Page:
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Posted By The Stash

The story of the Jewish people rightly begins near the end of this parasha, and not—as many suppose—when G-d first speaks to Avram at the beginning of next week’s Torah reading of Parashat Lech Lecha. In fact, our text clearly indicates that it was Avram’s father, family patriarch Terach, who made the decision to leave the ancient city of Ur Kasdim in order to journey to the Land of Canaan. He was too old to complete the journey, passing away en route in the city of Haran.

Commentaries struggle to find a justification for this familial journey. Oft-quoted midrashim suggest Avram discovered G-d in Ur and was forced to flee by the ruler after Avram’s life was miraculously saved. More strikingly, others suggest that Terach was an idol maker who only began to believe in G-d after Avram famously proved that idols had no power. These midrash writers see Avram as the catalyst behind his father’s actions. On the other hand, the Maharal of Prague credits Terach with the desire to go to Canaan, but he lacked the spiritual stature to complete the journey. After all, argues the Maharal, G-d only speaks to Avram after Terach’s death.

But one could just as easily argue that Terach knew what to do without direct Divine assistance while Avram only continued after he was assured that he would be blessed, become a great nation and be given possession of Canaan. Did not Avram immediately leave Canaan after famine struck—for which Ramban chastises him—how deep was his faith? Was it as great as his father’s? Can we ever find the answers to these vital questions in the textual subtleties of these narratives—possibly not.

And that may well be their purpose. After all, the Haggada states bluntly “our ancestors were idol worshippers”. It was only later, says this text, “that the Holy One brought us closer to G-d’s service.” In other words: G-d was waiting to be discovered and the journeys of Terach and Avram represent key steps in that journey. And so it is with us—we all wish to be close to G-d but the journey is both personal and arduous. The way is not always clear and the reasons for our journey often change as we grow. But, as the text teaches, both Terach and Avram are credited for together completing a journey greater than either could do on their own. And this is our constant journey to and within Judaism. We must continue to grow in our knowledge, in our observance, and in our understanding of the text. Let us pray that we shall continue to find the time and the will to do so.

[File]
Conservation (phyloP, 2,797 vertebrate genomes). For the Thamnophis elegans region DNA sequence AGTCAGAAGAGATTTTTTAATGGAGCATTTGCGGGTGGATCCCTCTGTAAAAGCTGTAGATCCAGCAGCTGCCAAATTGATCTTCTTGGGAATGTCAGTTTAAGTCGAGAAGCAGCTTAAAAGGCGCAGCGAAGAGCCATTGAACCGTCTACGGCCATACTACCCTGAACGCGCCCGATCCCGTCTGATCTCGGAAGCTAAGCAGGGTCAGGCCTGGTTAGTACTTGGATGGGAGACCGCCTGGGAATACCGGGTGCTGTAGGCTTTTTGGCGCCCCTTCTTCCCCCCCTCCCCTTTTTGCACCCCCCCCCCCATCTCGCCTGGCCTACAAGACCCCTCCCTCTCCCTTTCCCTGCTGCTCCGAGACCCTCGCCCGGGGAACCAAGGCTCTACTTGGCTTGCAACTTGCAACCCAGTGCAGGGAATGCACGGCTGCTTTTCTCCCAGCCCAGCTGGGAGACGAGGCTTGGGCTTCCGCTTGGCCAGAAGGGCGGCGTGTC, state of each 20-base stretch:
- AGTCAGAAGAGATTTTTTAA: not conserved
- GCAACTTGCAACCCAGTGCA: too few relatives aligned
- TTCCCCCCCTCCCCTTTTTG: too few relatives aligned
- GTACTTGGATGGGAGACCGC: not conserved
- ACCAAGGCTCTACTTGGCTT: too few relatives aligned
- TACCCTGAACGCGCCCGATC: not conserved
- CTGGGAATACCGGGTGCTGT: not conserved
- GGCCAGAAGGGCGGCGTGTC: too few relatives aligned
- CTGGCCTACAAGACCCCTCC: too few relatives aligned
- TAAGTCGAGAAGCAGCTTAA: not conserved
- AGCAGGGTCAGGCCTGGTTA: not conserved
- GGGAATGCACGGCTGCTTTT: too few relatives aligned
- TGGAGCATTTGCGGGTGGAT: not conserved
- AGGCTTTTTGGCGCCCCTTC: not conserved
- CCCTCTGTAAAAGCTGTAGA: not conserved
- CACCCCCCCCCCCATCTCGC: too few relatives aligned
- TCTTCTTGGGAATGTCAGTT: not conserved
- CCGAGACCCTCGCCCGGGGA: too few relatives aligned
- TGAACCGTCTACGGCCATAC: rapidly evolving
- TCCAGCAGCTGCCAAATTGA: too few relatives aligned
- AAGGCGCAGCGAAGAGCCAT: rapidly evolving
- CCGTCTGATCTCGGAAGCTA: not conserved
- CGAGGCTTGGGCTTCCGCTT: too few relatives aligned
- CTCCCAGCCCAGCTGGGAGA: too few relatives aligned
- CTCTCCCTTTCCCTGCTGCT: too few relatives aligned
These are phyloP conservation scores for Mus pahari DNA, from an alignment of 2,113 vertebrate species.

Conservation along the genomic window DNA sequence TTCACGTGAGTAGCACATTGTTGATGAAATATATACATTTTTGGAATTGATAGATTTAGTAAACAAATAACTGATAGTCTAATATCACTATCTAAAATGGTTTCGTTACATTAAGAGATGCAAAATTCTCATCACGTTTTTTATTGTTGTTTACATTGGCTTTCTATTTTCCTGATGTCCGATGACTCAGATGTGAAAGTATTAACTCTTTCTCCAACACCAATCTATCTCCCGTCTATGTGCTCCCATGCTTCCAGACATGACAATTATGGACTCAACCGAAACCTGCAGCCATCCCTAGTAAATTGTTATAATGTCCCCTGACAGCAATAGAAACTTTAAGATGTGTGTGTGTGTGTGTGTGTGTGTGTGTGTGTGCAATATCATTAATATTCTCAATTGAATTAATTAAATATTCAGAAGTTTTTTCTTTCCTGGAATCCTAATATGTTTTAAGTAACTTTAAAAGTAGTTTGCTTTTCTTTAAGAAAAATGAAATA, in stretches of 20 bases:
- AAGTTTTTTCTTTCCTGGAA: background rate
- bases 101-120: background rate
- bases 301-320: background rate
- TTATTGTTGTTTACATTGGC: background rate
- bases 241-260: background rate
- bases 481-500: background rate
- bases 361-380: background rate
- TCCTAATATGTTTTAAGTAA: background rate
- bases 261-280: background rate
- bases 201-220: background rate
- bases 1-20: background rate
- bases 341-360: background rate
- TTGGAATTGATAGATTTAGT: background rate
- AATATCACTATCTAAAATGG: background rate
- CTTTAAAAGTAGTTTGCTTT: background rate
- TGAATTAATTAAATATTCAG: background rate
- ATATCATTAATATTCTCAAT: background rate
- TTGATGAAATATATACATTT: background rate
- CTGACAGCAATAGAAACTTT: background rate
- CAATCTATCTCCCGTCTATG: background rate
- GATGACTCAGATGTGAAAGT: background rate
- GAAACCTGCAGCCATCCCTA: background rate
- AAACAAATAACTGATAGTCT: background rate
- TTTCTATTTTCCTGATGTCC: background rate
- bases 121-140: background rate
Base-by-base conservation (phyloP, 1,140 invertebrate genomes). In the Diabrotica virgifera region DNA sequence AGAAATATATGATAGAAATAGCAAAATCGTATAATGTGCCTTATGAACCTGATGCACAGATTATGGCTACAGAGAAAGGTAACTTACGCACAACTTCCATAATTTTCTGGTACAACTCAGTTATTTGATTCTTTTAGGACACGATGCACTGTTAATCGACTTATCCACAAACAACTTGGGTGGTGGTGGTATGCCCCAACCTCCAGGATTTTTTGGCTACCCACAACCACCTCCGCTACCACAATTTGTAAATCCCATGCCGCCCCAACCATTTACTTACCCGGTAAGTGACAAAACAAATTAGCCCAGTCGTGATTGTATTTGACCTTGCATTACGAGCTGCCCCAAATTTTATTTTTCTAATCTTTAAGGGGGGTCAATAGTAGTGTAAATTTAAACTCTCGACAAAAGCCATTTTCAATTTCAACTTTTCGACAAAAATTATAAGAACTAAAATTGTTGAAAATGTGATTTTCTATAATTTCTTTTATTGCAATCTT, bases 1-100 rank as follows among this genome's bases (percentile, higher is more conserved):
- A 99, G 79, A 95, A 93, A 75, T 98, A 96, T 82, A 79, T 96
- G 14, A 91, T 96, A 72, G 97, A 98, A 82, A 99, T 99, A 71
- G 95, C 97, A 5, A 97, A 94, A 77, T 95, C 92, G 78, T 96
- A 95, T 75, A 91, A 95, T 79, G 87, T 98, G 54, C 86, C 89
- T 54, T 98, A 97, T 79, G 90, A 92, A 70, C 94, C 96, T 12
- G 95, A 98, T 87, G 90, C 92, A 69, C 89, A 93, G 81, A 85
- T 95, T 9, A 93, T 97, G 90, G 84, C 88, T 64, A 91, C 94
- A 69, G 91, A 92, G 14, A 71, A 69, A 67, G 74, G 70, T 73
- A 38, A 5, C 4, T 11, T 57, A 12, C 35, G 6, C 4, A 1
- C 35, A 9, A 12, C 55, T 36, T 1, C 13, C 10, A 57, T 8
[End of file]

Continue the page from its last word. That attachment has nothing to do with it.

Posted By The Stash

“And Cain said to Abel his brother, and when they were in the field, and Cain attacked Abel and killed him.” Not only does the first parasha of our annual Torah reading cycle narrate the creation of the world in all its glory, it describes the moral descent of humans so soon after they had been created b’tzelem Elokim, in the “Divine Image”. But there is more to notice in this vital opening narrative. We are told that Cain spoke to his brother shortly before the altercation that killed one-quarter of humanity, but we are not told what was said. To use Rashi’s language—albeit about a different verse—“this verse cries out for interpretation”.

Welcome again to another cycle of weekly Torah readings. We have been freshly cleansed by the holy days of Tishrei, prayed a great variety of prayers that are often recited but once a year, and now it is back to the “regular shabbatot”. But the snippets I have cited from Parashat Bereishit may well be the Torah’s way of welcoming us back by telling the story of real people who do great and dastardly things in the space of a single narrative. It’s almost too painfully human. And in order to understand their motives, we need to decode the text—which often tells us all too little just when we need to know a great deal. Or sometimes, as in the case of building the Tabernacle, engages in what appears to be needless repetition.